New Mexico congresswoman questions U.S. Forest Service chief
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ALBUQUERQUE, N.M. — The U.S. Forest Service’s top official answered some tough questions from lawmakers, including U.S. Rep. Teresa Leger Fernandez.
Wednesday’s hearing was the first time U.S. Forest Service Chief Randy Moore appeared before the U.S. House Subcommittee on Federal Lands.
It was also the first time the congresswoman questioned Moore about the federally-started Hermits Peak/Calf Canyon Fire.
“I mean, I think a good apology would be a nice place to start,” Rep. Leger Fernandez said.
The apology never came. The congresswoman engaged in a heated exchange with Moore, referring to the massive wildfire. She said a prescribed burn blew up into the largest wildfire in New Mexico history and said it was on their hands.
“We were using resources to fight fires, but not resources when you start the fires, which doesn’t make sense. You left the Calf Canyon Fire smoldering for months. Everyone who’s been camping knows you never leave the fire until it’s out, and you left the fire,” Rep. Leger Fernandez said.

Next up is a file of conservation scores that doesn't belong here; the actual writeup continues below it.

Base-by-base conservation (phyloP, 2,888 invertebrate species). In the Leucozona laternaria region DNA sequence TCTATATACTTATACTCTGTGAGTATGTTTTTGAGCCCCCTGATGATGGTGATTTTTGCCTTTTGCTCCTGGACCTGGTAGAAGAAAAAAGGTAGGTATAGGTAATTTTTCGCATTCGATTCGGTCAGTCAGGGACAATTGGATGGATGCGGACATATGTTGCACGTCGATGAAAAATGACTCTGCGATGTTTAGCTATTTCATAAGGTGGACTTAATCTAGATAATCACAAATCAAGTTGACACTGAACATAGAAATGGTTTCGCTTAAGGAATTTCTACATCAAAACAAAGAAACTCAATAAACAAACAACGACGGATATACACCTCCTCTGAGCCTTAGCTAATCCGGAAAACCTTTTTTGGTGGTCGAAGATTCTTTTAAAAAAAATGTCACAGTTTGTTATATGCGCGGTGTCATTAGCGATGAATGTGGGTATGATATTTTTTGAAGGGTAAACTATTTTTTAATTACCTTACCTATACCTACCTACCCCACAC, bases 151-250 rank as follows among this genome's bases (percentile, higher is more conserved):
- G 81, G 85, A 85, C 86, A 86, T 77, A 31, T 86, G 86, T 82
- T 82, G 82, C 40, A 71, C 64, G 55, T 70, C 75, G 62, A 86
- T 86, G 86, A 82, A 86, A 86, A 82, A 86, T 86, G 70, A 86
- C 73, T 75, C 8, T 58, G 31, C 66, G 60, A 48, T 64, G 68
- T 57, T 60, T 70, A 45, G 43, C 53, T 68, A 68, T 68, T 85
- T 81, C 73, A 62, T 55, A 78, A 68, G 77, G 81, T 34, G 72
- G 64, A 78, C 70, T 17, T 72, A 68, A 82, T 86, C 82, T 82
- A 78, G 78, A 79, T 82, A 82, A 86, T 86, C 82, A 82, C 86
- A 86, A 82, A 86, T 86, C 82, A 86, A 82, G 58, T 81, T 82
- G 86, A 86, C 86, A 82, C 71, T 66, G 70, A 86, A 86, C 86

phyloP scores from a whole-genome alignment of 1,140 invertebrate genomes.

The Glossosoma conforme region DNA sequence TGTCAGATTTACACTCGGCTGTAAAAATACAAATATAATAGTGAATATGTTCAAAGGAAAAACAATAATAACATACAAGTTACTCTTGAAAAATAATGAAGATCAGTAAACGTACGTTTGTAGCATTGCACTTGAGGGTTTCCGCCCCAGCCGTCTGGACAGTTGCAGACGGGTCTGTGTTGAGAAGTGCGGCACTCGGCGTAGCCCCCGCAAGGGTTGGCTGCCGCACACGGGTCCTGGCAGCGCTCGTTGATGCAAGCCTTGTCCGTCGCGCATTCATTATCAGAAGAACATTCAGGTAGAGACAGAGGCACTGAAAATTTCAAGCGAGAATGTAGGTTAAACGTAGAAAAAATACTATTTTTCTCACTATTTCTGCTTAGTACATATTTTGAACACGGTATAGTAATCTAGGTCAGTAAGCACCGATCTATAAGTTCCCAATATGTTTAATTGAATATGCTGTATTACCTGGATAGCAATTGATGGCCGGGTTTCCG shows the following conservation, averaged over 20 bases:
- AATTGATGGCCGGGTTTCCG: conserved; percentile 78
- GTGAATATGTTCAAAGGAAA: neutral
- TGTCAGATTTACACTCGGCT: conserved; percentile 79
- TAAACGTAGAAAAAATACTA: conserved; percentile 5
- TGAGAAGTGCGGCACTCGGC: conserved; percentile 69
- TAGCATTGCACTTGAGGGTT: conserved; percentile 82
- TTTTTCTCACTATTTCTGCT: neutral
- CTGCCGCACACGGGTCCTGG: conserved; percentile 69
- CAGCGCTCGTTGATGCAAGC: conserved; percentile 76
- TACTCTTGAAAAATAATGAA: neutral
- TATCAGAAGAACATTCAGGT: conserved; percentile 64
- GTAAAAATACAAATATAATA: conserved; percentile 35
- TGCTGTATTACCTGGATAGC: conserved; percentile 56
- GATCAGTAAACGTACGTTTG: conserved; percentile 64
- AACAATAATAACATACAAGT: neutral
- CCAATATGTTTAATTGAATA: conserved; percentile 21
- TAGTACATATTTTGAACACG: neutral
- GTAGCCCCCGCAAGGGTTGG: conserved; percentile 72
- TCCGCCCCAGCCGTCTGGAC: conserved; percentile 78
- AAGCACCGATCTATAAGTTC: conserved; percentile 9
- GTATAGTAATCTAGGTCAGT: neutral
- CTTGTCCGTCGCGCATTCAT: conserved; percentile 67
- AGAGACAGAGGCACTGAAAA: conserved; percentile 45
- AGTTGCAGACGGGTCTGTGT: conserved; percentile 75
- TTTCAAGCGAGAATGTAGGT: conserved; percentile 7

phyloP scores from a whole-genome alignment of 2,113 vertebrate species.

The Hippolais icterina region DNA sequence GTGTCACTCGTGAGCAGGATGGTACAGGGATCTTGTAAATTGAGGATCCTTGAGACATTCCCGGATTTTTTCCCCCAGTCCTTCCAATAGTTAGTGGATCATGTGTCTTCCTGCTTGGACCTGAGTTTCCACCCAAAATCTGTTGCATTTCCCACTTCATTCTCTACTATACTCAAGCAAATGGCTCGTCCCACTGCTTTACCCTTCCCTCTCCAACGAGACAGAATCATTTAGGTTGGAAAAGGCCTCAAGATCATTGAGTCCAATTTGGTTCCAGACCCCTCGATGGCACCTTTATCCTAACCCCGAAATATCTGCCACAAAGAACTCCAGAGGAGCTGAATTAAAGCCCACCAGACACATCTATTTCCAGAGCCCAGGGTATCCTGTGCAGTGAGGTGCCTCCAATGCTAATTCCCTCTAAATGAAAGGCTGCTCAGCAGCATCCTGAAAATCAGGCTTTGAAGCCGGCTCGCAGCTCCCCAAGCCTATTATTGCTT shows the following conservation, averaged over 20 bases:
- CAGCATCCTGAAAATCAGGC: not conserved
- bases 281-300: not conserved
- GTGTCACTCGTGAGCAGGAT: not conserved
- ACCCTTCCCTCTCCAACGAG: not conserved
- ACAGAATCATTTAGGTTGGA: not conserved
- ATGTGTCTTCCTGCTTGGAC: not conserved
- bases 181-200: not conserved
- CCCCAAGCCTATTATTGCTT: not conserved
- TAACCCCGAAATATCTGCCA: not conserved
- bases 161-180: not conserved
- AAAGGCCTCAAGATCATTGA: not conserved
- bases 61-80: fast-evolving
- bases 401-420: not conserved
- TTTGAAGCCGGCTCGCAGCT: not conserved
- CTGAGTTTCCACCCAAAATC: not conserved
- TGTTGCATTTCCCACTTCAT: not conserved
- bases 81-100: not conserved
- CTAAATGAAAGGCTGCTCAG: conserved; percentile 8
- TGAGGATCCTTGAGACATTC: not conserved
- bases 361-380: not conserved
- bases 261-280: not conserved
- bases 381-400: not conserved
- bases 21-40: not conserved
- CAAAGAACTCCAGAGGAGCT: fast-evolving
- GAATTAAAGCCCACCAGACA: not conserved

In the past five years, wildfires have destroyed more than 38 million acres of land in the U.S. Of that, 35% of that is National Forest Service land and the future is bleak.
89% of all forest service land has the potential for wildfires to ignite and spread to communities.
This is as thousands of New Mexicans are still trying to recover from the devastation.
“The pain of losing so much, it’s not gonna go away. Chief Moore, victims in New Mexico are watching us today, what do you have to say to them?” the congresswoman questioned.
They also discussed concerns that the number of fire personnel can’t keep up with the number of fires breaking out.
There was $259 million requested for an estimated 970 additional wildland firefighters and support personnel.
The congresswoman also planned on questioning the chief about flooding that they expect will happen in those burn scars, but she ran out of time. However, she says she expects the chief to respond to that concern at a later time.